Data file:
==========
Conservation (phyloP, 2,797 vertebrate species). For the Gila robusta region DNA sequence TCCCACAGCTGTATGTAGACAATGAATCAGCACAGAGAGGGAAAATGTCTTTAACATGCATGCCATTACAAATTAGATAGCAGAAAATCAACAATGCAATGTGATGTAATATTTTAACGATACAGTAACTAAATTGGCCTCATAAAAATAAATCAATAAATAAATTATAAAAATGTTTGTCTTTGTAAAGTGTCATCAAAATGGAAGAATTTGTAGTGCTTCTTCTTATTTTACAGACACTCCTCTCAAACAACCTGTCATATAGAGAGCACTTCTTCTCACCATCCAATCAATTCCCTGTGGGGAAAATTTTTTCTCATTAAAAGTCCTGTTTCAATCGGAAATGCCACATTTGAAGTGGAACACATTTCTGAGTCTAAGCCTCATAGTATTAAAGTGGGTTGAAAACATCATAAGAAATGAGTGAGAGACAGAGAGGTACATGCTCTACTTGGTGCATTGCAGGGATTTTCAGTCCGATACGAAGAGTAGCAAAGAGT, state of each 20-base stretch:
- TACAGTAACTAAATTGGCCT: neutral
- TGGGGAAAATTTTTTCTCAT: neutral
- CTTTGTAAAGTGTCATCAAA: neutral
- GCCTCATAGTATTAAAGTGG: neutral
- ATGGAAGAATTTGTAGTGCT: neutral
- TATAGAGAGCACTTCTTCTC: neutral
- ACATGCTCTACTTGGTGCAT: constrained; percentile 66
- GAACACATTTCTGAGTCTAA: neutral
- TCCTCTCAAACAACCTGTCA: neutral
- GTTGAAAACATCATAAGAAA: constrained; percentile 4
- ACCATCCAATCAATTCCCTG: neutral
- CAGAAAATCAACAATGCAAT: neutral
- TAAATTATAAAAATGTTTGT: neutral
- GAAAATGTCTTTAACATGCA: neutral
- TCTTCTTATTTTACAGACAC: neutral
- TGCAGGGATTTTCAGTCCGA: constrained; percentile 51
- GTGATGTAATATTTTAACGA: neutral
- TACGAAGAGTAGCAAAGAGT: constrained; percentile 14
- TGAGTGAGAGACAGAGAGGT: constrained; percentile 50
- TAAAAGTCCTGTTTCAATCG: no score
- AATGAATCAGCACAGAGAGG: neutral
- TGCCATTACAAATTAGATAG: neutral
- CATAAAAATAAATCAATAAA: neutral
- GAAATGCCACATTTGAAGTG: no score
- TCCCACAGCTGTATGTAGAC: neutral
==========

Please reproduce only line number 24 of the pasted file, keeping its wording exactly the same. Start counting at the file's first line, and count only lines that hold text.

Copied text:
- CATAAAAATAAATCAATAAA: neutral